Soon you will sew the silk back together, so fold over the silk and determine if you need to cut off any extra bulky silk. Make sure you leave enough silk to be able to sew the two long ends together.
Now cut the extra bulky silk.
Start pinning the two long sides together.
Cut out about an inch of the felt fabric inside so it's less bulky.
Hand sew the two sides together. I am not worried that my line is totally straight since it's the back of the tie (I would have ironed this if I had easy access to an ironing board to get a straight line).
I cut a triangle of silk away so the end is less bulky.
Fold raw edge in. Pin, and sew (you can use a machine for this part).
Pin up the ends to make a point. My pin job is kind of ugly, but you can smooth it as you go. Hand sew.
The main part is now done.
Fold it the way you want it to hang on the handsome little guy.
Take some silk and fold it around the tie for the knot portion.
We are going to make a loop and flip it inside out to hide the seam, so make sure you have what will be the inside of the knot on the outside now. I am really sorry if this is confusing. Hopefully the pictures help. E-mail me for further instructions if you need.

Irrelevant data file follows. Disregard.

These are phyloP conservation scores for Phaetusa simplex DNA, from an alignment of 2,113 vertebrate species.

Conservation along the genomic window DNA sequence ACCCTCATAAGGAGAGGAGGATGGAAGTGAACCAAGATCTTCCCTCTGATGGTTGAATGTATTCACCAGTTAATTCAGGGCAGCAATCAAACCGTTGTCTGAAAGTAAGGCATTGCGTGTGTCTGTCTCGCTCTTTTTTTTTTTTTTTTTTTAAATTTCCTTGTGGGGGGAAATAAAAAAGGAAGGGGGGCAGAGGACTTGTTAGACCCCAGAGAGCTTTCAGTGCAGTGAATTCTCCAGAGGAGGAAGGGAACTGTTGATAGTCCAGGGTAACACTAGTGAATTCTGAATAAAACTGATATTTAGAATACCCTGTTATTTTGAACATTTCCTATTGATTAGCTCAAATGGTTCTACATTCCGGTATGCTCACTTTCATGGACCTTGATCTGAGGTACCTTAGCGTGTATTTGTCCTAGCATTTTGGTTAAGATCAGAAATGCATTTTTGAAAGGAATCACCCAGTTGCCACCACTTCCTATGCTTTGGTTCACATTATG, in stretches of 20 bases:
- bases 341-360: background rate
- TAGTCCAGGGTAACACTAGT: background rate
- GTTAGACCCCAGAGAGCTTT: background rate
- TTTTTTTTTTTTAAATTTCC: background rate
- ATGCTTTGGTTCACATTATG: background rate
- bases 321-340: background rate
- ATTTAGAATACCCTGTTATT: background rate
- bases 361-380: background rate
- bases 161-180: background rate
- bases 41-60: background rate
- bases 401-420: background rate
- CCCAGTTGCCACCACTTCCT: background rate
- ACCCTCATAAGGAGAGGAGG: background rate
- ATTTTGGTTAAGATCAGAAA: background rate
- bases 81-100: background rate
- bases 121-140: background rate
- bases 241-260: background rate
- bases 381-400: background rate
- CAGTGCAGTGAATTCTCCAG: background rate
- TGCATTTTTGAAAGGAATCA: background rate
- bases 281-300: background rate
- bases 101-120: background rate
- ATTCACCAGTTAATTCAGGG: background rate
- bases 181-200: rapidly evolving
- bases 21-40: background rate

Gather the bottom portion so it is tighter than the top of the knot.
Finish gathering the silk so it looks like a knot, and pin it. Right now you are looking at what will be the inside portion of the knot.
Here it is, pinned in the back.
Sew down where you pinned. I hand sewed it since I was out and about, but you could machine sew this.
Cut the extra material off, leaving about 1/4'' from the line to the edge.
Turn the loop inside out to hide the raw edge of the seam.
Cut your elastic so it just fits around the dress shirt collar. Make sure it's not too loose or too tight so it won't be a hazard. Hand sew the ends of the elastic together. If it's too loose, you can always sew it a bit tighter.
Put the elastic in the fold of the tie.
Twist the tie at the fold so both back sides will lay against the chest of your handsome lil' guy.